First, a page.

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Best way to do a pop up

without getting it blocked

     
7:26 pm on Jan 6, 2006 (gmt 0)

10+ Year Member



I dont like pop ups, but the company I work for wants one.

Whats the best way to do it without getting it blocked?

7:34 pm on Jan 6, 2006 (gmt 0)

10+ Year Member



Why do you care if it gets blocked? You don't like pop-ups.
10:16 pm on Jan 6, 2006 (gmt 0)

WebmasterWorld Senior Member 10+ Year Member



Why do you care if it gets blocked? You don't like pop-ups

Next time please add some value to your post.

You have to make it user initiated. Meaning, the user has to click on something to make it open. If you just pop up a window without a user performing an action, those are the culprits that blockers feed on. Just about every blocker I've seen/used does a good job of letting user initiated clicks happen.

11:40 pm on Jan 6, 2006 (gmt 0)

10+ Year Member



Could I get a code example of how to do it please?
11:41 am on Jan 7, 2006 (gmt 0)

WebmasterWorld Senior Member txbakers is a WebmasterWorld Top Contributor of All Time 10+ Year Member



All you need to do is write either a little javascript: onClick="window.open(URL,title,features)" to do it.

OR you can use the old trusted method: <a href="url" target="_blank"> which will also open it in a new window.

8:19 pm on Jan 9, 2006 (gmt 0)

WebmasterWorld Administrator ergophobe is a WebmasterWorld Top Contributor of All Time 10+ Year Member Top Contributors Of The Month



One little problem: target="_blank" is deprecated and 10% of users have Javascript turned off. How do you get around that? Simple:

<a href="url" onClick="window.open('url','title','features'); return false;">

Fully valid and, most importantly, does annoy a user with JS disabled by making an end run around his settings. If the user has JS enabled and your popup doesn't get blocked, it runs the JS and opens the new window and returns false, so it basically cancels the click and the current page stays the same.

If the user has JS disabled, then it doesn't run the code that returns false, treats the click as a normal click and opens the "popup" as a regular page (which is what the user wants - that's why he's disabled JS).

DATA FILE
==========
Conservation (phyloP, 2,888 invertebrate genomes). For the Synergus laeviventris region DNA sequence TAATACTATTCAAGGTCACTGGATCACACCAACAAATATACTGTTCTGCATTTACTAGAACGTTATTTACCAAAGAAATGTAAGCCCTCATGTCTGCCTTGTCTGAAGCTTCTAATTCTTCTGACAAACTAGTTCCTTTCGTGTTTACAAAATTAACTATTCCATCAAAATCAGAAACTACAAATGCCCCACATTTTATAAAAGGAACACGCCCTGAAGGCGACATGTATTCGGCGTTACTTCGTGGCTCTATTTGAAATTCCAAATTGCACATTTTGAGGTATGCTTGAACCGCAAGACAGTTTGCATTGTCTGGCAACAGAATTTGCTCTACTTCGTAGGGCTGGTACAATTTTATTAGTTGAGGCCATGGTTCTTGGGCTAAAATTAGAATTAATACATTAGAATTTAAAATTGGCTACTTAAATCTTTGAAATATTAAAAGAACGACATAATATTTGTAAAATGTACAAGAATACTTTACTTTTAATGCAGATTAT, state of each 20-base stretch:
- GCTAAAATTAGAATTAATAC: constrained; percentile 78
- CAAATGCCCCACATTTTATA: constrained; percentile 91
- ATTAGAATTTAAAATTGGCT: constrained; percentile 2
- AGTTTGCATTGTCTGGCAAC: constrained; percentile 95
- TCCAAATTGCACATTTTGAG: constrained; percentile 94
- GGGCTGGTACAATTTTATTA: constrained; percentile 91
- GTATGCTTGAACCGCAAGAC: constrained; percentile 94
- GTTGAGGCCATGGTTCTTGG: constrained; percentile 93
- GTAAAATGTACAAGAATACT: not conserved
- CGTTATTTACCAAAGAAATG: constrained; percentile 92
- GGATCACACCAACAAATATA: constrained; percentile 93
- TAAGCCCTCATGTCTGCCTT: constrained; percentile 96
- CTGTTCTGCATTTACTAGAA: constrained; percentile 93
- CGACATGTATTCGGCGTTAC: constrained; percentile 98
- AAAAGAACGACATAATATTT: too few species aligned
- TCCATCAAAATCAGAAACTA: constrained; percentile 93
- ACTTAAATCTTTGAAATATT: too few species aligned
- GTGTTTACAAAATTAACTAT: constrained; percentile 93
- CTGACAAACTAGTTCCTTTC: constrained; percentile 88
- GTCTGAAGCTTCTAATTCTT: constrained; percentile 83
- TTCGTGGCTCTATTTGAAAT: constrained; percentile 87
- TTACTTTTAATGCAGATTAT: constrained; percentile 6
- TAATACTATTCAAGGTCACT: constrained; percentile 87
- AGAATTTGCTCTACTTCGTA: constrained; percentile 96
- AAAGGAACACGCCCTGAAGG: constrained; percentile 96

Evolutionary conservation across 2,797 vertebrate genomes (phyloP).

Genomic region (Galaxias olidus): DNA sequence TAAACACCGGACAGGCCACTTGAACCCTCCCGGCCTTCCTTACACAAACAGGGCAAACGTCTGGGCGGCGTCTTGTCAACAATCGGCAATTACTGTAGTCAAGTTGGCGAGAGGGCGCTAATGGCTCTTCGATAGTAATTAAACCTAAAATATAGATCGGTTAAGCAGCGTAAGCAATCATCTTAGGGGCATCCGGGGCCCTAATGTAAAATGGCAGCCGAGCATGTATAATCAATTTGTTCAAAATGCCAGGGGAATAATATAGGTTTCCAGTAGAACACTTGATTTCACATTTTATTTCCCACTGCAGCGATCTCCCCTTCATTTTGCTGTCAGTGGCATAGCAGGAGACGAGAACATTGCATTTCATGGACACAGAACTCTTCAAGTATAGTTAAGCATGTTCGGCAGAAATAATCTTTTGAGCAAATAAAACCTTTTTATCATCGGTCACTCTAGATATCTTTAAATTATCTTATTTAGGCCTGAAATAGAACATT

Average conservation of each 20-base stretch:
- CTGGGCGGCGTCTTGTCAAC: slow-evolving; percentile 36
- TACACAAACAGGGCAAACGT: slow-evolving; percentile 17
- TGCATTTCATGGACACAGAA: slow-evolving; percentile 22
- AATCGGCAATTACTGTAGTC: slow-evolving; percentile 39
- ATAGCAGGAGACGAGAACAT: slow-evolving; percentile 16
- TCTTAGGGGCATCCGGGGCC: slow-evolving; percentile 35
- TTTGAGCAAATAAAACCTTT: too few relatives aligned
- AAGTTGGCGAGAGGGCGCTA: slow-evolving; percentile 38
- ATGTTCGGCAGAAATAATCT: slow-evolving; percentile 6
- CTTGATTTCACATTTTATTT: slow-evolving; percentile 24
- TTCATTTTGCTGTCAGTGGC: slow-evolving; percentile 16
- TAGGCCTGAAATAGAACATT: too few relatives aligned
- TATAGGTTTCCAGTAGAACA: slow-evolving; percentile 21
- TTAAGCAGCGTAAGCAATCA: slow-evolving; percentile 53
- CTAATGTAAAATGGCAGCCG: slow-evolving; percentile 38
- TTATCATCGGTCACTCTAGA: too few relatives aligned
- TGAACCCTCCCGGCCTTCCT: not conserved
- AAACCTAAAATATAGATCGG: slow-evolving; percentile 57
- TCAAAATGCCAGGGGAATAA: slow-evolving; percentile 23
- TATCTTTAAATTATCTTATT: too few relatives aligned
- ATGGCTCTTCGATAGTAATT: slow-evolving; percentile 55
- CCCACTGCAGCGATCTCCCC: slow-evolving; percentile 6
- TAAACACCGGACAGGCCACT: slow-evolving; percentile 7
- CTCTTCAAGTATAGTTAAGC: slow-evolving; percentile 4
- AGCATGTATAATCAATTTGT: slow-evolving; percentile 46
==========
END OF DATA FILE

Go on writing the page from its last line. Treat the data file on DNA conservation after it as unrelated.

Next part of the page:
If JS is enabled but the popup gets blocked, it still returns false and nothing happens, though in general, in Firefox at least, the popup will open (user-initiated) and if it doesn't, the user will get a notice asking if he wishes to make an exception for your excellent site.

9:46 pm on Jan 9, 2006 (gmt 0)

WebmasterWorld Senior Member txbakers is a WebmasterWorld Top Contributor of All Time 10+ Year Member



I don't like that target=_blank is deprecated. Nice and clean code to deal with.

I still use it and it validates as transitional.

Works well with my 8-tracks too.

5:38 pm on Jan 10, 2006 (gmt 0)

WebmasterWorld Administrator ergophobe is a WebmasterWorld Top Contributor of All Time 10+ Year Member Top Contributors Of The Month



You may not like it, but... I used to feel the same way, but the logic is this:

- target="_blank" forces a client to open a new window.

- opening a new window is a client-side behavior that should be achieved with client-side scripting that can be controlled by the client (or user of the client) if desired.

- using HTML to do this mixes models and overrides client controls.

It is the rough equivalent of using HTML to control font size and font face, rather than CSS, but I think worse, actually, because it doesn't merely force a presentation on the user regardless of whether they have an overriding stylesheet, but actually forces a behavior on the user for which no current browser offers an override.

 

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